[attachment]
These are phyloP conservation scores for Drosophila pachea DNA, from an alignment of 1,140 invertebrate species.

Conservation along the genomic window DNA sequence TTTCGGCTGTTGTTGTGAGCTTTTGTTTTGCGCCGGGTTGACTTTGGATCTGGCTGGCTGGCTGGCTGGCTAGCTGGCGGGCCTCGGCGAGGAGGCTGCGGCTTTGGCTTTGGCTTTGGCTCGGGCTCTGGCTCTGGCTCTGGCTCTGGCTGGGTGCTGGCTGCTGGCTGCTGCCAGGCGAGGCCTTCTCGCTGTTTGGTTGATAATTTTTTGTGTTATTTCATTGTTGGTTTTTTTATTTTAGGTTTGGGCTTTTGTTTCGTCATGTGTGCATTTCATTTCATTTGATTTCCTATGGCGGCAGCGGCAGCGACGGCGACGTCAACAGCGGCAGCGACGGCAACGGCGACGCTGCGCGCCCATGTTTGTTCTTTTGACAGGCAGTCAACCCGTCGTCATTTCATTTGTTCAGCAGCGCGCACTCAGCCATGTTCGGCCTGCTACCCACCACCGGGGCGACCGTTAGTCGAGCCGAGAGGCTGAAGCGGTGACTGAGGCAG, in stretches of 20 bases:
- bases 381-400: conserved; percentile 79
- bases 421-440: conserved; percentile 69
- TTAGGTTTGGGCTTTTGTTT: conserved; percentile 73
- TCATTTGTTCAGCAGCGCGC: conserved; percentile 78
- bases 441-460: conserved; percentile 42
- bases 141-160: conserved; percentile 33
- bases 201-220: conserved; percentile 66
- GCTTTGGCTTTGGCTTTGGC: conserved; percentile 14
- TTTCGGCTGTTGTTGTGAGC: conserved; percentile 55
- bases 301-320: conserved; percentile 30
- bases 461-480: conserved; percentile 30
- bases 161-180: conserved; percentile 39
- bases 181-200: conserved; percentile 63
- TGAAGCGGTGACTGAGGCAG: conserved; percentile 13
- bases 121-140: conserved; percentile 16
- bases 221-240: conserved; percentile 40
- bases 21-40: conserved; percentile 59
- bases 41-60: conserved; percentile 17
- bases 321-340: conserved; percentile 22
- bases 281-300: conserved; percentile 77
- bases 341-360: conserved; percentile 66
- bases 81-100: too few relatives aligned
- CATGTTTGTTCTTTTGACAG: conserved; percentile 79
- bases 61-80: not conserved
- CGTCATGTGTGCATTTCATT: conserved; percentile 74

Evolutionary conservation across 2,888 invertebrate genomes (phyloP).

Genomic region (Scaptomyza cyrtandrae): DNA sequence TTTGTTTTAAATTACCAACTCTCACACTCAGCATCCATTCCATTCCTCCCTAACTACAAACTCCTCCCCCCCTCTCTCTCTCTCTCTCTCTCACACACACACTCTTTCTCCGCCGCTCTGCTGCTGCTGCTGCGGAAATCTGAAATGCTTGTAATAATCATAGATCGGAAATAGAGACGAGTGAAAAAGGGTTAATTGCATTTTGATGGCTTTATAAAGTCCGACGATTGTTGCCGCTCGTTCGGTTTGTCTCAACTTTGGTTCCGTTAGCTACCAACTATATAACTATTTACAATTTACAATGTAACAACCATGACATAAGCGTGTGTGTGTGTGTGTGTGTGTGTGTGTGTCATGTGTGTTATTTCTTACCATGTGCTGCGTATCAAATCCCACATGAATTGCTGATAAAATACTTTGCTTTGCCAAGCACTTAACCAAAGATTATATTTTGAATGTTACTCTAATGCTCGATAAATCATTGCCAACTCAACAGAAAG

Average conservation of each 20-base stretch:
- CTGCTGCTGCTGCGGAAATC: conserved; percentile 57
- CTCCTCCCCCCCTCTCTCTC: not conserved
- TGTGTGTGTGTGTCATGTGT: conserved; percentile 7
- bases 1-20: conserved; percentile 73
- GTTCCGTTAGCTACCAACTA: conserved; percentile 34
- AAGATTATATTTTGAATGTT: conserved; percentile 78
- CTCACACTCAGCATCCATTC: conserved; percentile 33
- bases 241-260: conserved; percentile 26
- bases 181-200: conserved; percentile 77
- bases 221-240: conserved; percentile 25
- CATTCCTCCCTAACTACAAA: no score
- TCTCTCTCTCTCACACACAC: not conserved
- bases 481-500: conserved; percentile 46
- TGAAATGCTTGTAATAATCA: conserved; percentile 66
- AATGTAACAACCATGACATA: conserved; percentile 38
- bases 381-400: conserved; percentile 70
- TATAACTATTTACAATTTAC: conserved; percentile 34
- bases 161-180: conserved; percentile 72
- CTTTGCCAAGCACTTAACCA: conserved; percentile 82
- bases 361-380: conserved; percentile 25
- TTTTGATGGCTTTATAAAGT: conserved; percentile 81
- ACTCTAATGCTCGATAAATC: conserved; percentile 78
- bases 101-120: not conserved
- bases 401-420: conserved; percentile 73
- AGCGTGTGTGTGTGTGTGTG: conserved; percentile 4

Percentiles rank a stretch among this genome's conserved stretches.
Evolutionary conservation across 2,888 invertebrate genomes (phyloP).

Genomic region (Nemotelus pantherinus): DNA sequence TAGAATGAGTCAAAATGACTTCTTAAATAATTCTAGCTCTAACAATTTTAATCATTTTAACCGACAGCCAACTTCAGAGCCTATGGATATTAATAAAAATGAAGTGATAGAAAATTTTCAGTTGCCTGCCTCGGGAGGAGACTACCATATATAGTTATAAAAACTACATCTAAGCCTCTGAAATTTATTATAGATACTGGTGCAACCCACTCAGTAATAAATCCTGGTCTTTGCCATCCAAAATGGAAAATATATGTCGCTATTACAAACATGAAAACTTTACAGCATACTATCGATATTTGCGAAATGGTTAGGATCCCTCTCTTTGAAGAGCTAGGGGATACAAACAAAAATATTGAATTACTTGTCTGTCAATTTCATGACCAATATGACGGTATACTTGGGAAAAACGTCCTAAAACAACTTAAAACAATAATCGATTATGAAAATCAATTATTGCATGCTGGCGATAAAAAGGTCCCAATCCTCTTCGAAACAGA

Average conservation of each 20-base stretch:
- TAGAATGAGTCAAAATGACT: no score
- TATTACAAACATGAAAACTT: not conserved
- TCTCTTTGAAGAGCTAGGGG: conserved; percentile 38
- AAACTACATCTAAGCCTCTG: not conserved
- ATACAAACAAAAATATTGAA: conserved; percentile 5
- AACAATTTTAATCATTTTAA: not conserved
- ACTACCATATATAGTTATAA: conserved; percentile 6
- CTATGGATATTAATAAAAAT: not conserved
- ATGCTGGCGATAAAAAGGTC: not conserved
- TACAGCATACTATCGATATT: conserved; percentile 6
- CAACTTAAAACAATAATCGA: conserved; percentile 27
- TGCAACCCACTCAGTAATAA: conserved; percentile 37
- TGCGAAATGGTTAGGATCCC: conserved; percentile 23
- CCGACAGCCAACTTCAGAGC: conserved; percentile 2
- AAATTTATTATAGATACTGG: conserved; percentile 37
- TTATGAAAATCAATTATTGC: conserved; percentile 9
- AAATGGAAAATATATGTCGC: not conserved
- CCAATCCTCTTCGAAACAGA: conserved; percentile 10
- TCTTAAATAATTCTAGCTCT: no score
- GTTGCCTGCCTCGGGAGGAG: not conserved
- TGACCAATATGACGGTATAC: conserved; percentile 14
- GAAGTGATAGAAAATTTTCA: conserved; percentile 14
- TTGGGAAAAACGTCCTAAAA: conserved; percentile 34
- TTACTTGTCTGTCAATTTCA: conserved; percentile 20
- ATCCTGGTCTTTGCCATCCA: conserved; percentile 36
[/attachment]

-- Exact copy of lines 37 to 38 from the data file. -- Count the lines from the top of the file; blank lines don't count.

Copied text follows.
- CTCACACTCAGCATCCATTC: conserved; percentile 33
- bases 241-260: conserved; percentile 26